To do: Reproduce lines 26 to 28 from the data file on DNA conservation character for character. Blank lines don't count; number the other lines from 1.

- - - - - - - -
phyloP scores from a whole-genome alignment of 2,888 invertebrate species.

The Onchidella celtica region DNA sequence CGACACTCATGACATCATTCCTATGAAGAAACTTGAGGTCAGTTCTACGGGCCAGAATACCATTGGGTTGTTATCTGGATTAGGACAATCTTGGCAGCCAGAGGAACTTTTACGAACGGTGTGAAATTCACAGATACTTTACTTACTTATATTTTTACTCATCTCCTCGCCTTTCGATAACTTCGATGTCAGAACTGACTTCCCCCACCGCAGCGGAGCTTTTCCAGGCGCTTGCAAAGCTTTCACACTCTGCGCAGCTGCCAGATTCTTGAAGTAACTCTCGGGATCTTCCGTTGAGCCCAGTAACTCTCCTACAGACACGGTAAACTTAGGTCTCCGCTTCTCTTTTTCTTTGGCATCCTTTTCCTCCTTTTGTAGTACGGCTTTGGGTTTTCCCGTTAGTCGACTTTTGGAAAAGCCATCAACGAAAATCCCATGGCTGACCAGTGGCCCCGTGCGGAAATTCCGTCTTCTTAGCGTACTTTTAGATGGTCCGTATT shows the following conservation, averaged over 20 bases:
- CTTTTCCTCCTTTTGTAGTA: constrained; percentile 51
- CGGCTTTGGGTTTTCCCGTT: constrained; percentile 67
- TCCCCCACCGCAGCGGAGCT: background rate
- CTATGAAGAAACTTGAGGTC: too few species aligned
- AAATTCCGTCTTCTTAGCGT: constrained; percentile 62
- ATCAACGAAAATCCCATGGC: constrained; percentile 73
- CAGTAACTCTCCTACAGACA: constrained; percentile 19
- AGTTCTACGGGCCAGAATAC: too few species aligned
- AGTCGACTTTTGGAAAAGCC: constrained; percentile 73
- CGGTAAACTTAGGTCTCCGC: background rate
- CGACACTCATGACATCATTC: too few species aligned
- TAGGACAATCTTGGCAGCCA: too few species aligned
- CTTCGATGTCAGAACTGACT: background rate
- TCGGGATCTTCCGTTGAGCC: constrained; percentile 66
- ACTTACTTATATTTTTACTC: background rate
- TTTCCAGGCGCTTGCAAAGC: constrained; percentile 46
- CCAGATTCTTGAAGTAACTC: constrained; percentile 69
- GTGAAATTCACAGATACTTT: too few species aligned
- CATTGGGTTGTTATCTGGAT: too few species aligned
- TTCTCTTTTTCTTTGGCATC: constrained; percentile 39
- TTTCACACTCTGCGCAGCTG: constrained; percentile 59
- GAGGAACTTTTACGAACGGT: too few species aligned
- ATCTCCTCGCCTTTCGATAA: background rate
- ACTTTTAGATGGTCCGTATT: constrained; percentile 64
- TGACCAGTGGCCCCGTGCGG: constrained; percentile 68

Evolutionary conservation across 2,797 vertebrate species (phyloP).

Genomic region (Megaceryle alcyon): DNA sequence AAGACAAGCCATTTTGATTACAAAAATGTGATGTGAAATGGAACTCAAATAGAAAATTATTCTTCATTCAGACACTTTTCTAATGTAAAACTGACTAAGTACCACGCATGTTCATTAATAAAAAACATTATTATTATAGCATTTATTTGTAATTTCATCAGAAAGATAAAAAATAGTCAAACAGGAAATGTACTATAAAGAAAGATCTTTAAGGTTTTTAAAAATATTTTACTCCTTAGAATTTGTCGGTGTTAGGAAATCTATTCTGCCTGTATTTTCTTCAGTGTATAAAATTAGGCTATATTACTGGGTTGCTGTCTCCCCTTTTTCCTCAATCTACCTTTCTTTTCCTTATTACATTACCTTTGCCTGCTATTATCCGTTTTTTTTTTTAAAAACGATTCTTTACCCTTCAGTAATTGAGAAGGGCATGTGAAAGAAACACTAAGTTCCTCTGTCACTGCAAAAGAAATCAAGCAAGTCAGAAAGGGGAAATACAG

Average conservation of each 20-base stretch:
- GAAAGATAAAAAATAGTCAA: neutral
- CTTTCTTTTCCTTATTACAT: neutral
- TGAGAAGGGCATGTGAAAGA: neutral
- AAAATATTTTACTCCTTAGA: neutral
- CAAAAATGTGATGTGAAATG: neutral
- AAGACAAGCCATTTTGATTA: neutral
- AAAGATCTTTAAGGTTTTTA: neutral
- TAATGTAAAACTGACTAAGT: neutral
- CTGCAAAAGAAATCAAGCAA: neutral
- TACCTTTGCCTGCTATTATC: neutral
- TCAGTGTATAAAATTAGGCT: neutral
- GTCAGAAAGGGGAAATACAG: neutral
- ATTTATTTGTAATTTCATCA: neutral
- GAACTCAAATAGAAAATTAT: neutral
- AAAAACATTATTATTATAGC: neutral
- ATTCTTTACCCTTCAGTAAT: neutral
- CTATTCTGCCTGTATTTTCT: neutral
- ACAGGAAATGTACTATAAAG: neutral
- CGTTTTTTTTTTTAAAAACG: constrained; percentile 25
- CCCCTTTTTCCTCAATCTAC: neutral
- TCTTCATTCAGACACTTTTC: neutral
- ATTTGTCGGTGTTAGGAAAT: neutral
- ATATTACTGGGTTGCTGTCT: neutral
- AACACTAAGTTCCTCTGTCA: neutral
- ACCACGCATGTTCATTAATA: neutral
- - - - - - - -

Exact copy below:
- ACTTTTAGATGGTCCGTATT: constrained; percentile 64
- TGACCAGTGGCCCCGTGCGG: constrained; percentile 68

Evolutionary conservation across 2,797 vertebrate species (phyloP).